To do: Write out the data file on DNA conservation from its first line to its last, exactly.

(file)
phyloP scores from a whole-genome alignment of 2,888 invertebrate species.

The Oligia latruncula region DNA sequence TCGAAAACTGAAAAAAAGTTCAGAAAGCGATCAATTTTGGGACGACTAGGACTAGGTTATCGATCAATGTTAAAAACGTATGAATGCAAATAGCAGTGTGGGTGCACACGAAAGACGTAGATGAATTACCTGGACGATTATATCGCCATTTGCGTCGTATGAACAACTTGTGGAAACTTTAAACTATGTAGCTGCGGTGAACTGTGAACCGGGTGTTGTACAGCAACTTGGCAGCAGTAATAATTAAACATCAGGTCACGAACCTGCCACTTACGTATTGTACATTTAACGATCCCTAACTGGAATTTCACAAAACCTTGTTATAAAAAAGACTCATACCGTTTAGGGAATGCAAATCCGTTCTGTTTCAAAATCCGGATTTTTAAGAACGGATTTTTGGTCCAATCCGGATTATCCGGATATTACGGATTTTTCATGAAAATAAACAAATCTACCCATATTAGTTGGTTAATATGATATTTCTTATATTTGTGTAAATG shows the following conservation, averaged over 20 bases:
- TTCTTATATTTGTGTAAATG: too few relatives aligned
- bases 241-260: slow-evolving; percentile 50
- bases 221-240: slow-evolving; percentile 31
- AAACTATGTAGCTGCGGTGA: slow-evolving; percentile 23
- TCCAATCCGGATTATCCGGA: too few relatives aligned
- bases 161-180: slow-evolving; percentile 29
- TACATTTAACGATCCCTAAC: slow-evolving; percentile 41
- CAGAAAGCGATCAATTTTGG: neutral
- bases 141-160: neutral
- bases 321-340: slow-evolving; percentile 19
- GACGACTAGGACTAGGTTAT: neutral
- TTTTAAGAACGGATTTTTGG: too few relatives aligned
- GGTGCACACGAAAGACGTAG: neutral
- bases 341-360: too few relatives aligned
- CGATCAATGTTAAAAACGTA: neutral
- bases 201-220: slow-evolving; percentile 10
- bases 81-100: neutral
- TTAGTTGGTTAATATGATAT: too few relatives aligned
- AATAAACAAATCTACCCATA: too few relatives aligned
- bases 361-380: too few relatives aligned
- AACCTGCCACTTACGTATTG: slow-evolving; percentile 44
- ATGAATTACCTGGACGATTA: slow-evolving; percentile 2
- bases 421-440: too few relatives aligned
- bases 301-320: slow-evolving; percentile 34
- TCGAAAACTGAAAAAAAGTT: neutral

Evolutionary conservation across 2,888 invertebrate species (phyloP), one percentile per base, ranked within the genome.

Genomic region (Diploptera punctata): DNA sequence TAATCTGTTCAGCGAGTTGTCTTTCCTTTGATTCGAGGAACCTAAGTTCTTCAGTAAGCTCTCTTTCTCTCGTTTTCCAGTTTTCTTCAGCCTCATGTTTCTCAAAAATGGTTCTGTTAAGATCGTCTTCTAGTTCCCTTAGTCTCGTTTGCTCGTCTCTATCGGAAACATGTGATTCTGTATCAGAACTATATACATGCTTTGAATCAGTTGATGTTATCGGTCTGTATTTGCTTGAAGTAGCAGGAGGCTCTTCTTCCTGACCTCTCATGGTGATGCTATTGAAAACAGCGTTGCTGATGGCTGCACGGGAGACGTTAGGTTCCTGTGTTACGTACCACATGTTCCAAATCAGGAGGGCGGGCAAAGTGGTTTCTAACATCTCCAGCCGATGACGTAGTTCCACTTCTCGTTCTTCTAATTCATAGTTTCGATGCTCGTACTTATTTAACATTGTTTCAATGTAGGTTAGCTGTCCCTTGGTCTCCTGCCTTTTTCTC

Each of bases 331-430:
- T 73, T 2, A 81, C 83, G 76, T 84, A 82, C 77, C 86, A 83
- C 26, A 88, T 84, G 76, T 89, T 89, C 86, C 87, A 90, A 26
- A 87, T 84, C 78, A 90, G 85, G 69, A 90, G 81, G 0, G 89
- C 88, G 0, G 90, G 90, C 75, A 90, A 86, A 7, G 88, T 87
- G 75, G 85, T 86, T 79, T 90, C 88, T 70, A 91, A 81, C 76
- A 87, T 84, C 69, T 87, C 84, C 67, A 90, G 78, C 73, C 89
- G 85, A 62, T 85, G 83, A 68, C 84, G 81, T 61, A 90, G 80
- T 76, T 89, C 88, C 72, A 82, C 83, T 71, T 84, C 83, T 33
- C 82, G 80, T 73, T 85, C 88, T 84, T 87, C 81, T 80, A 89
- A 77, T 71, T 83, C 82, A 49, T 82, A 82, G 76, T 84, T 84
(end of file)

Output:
phyloP scores from a whole-genome alignment of 2,888 invertebrate species.

The Oligia latruncula region DNA sequence TCGAAAACTGAAAAAAAGTTCAGAAAGCGATCAATTTTGGGACGACTAGGACTAGGTTATCGATCAATGTTAAAAACGTATGAATGCAAATAGCAGTGTGGGTGCACACGAAAGACGTAGATGAATTACCTGGACGATTATATCGCCATTTGCGTCGTATGAACAACTTGTGGAAACTTTAAACTATGTAGCTGCGGTGAACTGTGAACCGGGTGTTGTACAGCAACTTGGCAGCAGTAATAATTAAACATCAGGTCACGAACCTGCCACTTACGTATTGTACATTTAACGATCCCTAACTGGAATTTCACAAAACCTTGTTATAAAAAAGACTCATACCGTTTAGGGAATGCAAATCCGTTCTGTTTCAAAATCCGGATTTTTAAGAACGGATTTTTGGTCCAATCCGGATTATCCGGATATTACGGATTTTTCATGAAAATAAACAAATCTACCCATATTAGTTGGTTAATATGATATTTCTTATATTTGTGTAAATG shows the following conservation, averaged over 20 bases:
- TTCTTATATTTGTGTAAATG: too few relatives aligned
- bases 241-260: slow-evolving; percentile 50
- bases 221-240: slow-evolving; percentile 31
- AAACTATGTAGCTGCGGTGA: slow-evolving; percentile 23
- TCCAATCCGGATTATCCGGA: too few relatives aligned
- bases 161-180: slow-evolving; percentile 29
- TACATTTAACGATCCCTAAC: slow-evolving; percentile 41
- CAGAAAGCGATCAATTTTGG: neutral
- bases 141-160: neutral
- bases 321-340: slow-evolving; percentile 19
- GACGACTAGGACTAGGTTAT: neutral
- TTTTAAGAACGGATTTTTGG: too few relatives aligned
- GGTGCACACGAAAGACGTAG: neutral
- bases 341-360: too few relatives aligned
- CGATCAATGTTAAAAACGTA: neutral
- bases 201-220: slow-evolving; percentile 10
- bases 81-100: neutral
- TTAGTTGGTTAATATGATAT: too few relatives aligned
- AATAAACAAATCTACCCATA: too few relatives aligned
- bases 361-380: too few relatives aligned
- AACCTGCCACTTACGTATTG: slow-evolving; percentile 44
- ATGAATTACCTGGACGATTA: slow-evolving; percentile 2
- bases 421-440: too few relatives aligned
- bases 301-320: slow-evolving; percentile 34
- TCGAAAACTGAAAAAAAGTT: neutral

Evolutionary conservation across 2,888 invertebrate species (phyloP), one percentile per base, ranked within the genome.

Genomic region (Diploptera punctata): DNA sequence TAATCTGTTCAGCGAGTTGTCTTTCCTTTGATTCGAGGAACCTAAGTTCTTCAGTAAGCTCTCTTTCTCTCGTTTTCCAGTTTTCTTCAGCCTCATGTTTCTCAAAAATGGTTCTGTTAAGATCGTCTTCTAGTTCCCTTAGTCTCGTTTGCTCGTCTCTATCGGAAACATGTGATTCTGTATCAGAACTATATACATGCTTTGAATCAGTTGATGTTATCGGTCTGTATTTGCTTGAAGTAGCAGGAGGCTCTTCTTCCTGACCTCTCATGGTGATGCTATTGAAAACAGCGTTGCTGATGGCTGCACGGGAGACGTTAGGTTCCTGTGTTACGTACCACATGTTCCAAATCAGGAGGGCGGGCAAAGTGGTTTCTAACATCTCCAGCCGATGACGTAGTTCCACTTCTCGTTCTTCTAATTCATAGTTTCGATGCTCGTACTTATTTAACATTGTTTCAATGTAGGTTAGCTGTCCCTTGGTCTCCTGCCTTTTTCTC

Each of bases 331-430:
- T 73, T 2, A 81, C 83, G 76, T 84, A 82, C 77, C 86, A 83
- C 26, A 88, T 84, G 76, T 89, T 89, C 86, C 87, A 90, A 26
- A 87, T 84, C 78, A 90, G 85, G 69, A 90, G 81, G 0, G 89
- C 88, G 0, G 90, G 90, C 75, A 90, A 86, A 7, G 88, T 87
- G 75, G 85, T 86, T 79, T 90, C 88, T 70, A 91, A 81, C 76
- A 87, T 84, C 69, T 87, C 84, C 67, A 90, G 78, C 73, C 89
- G 85, A 62, T 85, G 83, A 68, C 84, G 81, T 61, A 90, G 80
- T 76, T 89, C 88, C 72, A 82, C 83, T 71, T 84, C 83, T 33
- C 82, G 80, T 73, T 85, C 88, T 84, T 87, C 81, T 80, A 89
- A 77, T 71, T 83, C 82, A 49, T 82, A 82, G 76, T 84, T 84